mortgagee at a sheriffs sale the following month. Respondent told L.J. that he and
Ryerson had obtained refinancing for the property, and he and Ryerson asked her to
attend a closing on September 23, 2003. It was at the September 23 closing that L.J. first
learned that the property was in foreclosure, that the redemption period would expire on
September 27, and that the proposed refinancing consisted of selling the property to
Mark OBrien. L.J. initially objected to the transaction, but respondent and Ryerson
convinced her that the sale was the only means of avoiding loss of her entire interest upon
expiration of the redemption period. L.J. sold the property to Mark OBrien on
September 26, 2003. Although the stated purchase price was 5,000, OBrien received
a ,000 sellers equity gift to which L.J. neither knowingly nor willingly agreed.
The September 26 sale netted ,778.33, ,000 of which was paid to L.J. and
,778.33 of which was paid to VR Construction, a company belonging to Ryerson that
had no legal interest in the property.
The Minneapolis Property
Respondent and Ryerson also advised L.J. in 1999 to purchase an investment
property located in Minneapolis. The two attorneys proposed that L.J. fund the purchase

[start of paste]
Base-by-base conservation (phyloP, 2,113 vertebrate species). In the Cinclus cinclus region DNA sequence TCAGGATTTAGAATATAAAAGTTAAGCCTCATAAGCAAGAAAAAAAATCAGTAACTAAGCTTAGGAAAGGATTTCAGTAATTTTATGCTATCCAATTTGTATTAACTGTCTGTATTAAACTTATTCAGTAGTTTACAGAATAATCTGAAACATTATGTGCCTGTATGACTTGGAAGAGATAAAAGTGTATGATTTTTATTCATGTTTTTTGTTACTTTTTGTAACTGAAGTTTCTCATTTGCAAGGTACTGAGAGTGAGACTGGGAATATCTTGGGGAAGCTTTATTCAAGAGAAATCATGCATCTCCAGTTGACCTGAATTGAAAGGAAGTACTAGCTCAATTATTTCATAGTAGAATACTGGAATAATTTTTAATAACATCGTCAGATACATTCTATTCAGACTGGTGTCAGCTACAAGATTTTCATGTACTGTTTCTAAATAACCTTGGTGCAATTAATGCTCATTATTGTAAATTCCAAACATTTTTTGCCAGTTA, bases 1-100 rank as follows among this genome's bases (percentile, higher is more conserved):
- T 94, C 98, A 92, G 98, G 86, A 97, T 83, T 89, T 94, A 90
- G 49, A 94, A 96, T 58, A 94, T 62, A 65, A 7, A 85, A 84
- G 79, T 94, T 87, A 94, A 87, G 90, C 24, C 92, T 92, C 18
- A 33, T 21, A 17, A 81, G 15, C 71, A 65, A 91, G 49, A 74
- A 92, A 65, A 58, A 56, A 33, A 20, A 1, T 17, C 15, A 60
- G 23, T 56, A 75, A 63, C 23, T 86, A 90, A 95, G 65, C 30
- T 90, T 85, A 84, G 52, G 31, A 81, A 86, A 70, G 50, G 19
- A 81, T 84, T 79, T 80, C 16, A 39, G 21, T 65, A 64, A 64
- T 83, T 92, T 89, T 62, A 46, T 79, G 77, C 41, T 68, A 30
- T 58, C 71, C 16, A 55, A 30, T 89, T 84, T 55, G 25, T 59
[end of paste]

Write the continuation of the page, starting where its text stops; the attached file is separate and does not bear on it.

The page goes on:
and renovation of the property and that they renovate the property and obtain refinancing
in order to purchase L.J.s interest. Respondent and Ryerson told L.J. that the investment
would reduce her overall tax burden. L.J. purchased the property for 0,000 on
September 23, 1999, and she later contributed an additional ,000 to pay for property
Ryerson directed L.J. to sign a blank quit claim deed to the Minneapolis property
in January 2000, explaining that the deed would only be filed to convey L.J.s interest if
L.J. died. Ryerson later completed the blank deed, making it appear that L.J. had
conveyed to Ryerson a one-half interest in the Minneapolis property. Respondent
notarized L.J.s signature although he did not actually witness her sign the deed. The
deed was recorded on November 29, 2001, without L.J.s knowledge or consent.
Respondent and Ryerson rented out the Minneapolis property from December 1999 to
January 2003, the proceeds from which were to be used to pay the mortgage.
In September 2001, respondent drafted a contract for deed conveying the
Minneapolis property in its entirety from Ryerson to respondents father for ,200,000.
The contract for deed bore the forged signature of respondents father. Respondent and
Ryerson used the contract for deed to secure a mortgage loan on the property to
respondents father, with respondent misrepresenting to the mortgagee that his father had
made regular payments under the contract for deed. Although respondents father never